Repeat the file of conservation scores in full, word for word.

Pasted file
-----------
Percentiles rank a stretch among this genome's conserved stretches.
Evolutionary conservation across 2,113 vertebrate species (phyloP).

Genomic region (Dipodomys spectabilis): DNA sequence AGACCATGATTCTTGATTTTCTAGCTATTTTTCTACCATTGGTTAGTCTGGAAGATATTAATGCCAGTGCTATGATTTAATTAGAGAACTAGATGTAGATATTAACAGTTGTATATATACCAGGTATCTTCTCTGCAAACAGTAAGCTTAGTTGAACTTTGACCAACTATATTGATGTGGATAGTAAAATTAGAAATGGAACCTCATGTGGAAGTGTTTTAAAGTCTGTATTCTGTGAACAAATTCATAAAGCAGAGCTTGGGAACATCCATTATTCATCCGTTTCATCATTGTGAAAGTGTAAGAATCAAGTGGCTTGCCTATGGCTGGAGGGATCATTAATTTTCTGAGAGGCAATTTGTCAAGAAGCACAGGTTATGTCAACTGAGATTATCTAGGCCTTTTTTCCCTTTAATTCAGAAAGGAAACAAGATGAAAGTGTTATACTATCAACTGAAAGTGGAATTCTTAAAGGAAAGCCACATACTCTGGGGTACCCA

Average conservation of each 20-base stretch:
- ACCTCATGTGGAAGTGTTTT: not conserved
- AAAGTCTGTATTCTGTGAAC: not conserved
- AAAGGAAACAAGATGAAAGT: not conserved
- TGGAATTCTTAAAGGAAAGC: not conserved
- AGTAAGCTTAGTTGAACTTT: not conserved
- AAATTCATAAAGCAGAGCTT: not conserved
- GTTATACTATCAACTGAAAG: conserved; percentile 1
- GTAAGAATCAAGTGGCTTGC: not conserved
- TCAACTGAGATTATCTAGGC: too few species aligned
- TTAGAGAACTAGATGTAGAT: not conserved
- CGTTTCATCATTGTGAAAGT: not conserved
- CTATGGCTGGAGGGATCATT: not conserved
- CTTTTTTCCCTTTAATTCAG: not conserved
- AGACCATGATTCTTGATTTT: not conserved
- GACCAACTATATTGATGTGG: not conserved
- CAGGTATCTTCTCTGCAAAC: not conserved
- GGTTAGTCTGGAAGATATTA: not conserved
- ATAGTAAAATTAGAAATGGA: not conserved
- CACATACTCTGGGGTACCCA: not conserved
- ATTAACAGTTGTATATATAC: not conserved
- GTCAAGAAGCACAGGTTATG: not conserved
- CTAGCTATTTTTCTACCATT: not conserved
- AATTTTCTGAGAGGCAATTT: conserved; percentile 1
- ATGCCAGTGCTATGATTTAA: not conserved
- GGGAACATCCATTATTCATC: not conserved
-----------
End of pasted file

Percentiles rank a stretch among this genome's conserved stretches.
Evolutionary conservation across 2,113 vertebrate species (phyloP).

Genomic region (Dipodomys spectabilis): DNA sequence AGACCATGATTCTTGATTTTCTAGCTATTTTTCTACCATTGGTTAGTCTGGAAGATATTAATGCCAGTGCTATGATTTAATTAGAGAACTAGATGTAGATATTAACAGTTGTATATATACCAGGTATCTTCTCTGCAAACAGTAAGCTTAGTTGAACTTTGACCAACTATATTGATGTGGATAGTAAAATTAGAAATGGAACCTCATGTGGAAGTGTTTTAAAGTCTGTATTCTGTGAACAAATTCATAAAGCAGAGCTTGGGAACATCCATTATTCATCCGTTTCATCATTGTGAAAGTGTAAGAATCAAGTGGCTTGCCTATGGCTGGAGGGATCATTAATTTTCTGAGAGGCAATTTGTCAAGAAGCACAGGTTATGTCAACTGAGATTATCTAGGCCTTTTTTCCCTTTAATTCAGAAAGGAAACAAGATGAAAGTGTTATACTATCAACTGAAAGTGGAATTCTTAAAGGAAAGCCACATACTCTGGGGTACCCA

Average conservation of each 20-base stretch:
- ACCTCATGTGGAAGTGTTTT: not conserved
- AAAGTCTGTATTCTGTGAAC: not conserved
- AAAGGAAACAAGATGAAAGT: not conserved
- TGGAATTCTTAAAGGAAAGC: not conserved
- AGTAAGCTTAGTTGAACTTT: not conserved
- AAATTCATAAAGCAGAGCTT: not conserved
- GTTATACTATCAACTGAAAG: conserved; percentile 1
- GTAAGAATCAAGTGGCTTGC: not conserved
- TCAACTGAGATTATCTAGGC: too few species aligned
- TTAGAGAACTAGATGTAGAT: not conserved
- CGTTTCATCATTGTGAAAGT: not conserved
- CTATGGCTGGAGGGATCATT: not conserved
- CTTTTTTCCCTTTAATTCAG: not conserved
- AGACCATGATTCTTGATTTT: not conserved
- GACCAACTATATTGATGTGG: not conserved
- CAGGTATCTTCTCTGCAAAC: not conserved
- GGTTAGTCTGGAAGATATTA: not conserved
- ATAGTAAAATTAGAAATGGA: not conserved
- CACATACTCTGGGGTACCCA: not conserved
- ATTAACAGTTGTATATATAC: not conserved
- GTCAAGAAGCACAGGTTATG: not conserved
- CTAGCTATTTTTCTACCATT: not conserved
- AATTTTCTGAGAGGCAATTT: conserved; percentile 1
- ATGCCAGTGCTATGATTTAA: not conserved
- GGGAACATCCATTATTCATC: not conserved